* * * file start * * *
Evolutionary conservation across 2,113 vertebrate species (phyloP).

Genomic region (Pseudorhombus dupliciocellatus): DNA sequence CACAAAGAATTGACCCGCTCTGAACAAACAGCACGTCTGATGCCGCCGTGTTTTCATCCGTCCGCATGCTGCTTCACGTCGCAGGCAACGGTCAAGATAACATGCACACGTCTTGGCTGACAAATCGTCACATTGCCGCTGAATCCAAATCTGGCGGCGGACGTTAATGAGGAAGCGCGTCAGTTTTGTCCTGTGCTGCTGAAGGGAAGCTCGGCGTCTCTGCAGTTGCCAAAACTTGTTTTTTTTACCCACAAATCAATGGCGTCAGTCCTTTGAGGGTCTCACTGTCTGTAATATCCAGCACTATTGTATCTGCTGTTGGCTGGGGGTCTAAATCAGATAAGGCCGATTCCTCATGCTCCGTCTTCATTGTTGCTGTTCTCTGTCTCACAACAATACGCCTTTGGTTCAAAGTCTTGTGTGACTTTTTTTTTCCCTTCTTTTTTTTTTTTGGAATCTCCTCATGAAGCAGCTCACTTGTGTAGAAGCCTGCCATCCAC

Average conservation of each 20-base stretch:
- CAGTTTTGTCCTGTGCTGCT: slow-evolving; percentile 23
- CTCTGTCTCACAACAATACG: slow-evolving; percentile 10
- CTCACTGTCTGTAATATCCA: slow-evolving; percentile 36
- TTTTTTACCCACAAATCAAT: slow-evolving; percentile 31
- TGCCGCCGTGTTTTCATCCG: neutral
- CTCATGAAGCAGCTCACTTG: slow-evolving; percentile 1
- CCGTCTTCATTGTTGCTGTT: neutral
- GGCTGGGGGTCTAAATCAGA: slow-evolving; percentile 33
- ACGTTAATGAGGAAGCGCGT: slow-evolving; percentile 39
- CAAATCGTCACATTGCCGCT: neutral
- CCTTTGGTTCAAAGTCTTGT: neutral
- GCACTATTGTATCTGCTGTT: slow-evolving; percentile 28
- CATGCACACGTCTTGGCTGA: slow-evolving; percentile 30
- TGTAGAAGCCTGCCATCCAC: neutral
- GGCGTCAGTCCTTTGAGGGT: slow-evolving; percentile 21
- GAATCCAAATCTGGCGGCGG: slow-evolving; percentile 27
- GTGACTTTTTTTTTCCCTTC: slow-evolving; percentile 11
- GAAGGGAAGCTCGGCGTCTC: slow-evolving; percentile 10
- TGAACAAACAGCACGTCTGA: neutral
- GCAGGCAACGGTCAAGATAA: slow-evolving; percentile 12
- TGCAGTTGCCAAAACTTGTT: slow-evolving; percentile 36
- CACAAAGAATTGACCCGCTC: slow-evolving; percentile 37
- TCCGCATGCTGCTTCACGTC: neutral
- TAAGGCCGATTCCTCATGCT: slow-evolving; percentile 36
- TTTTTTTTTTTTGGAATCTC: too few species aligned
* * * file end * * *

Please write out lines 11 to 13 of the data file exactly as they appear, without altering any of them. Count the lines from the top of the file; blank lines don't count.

- GGCTGGGGGTCTAAATCAGA: slow-evolving; percentile 33
- ACGTTAATGAGGAAGCGCGT: slow-evolving; percentile 39
- CAAATCGTCACATTGCCGCT: neutral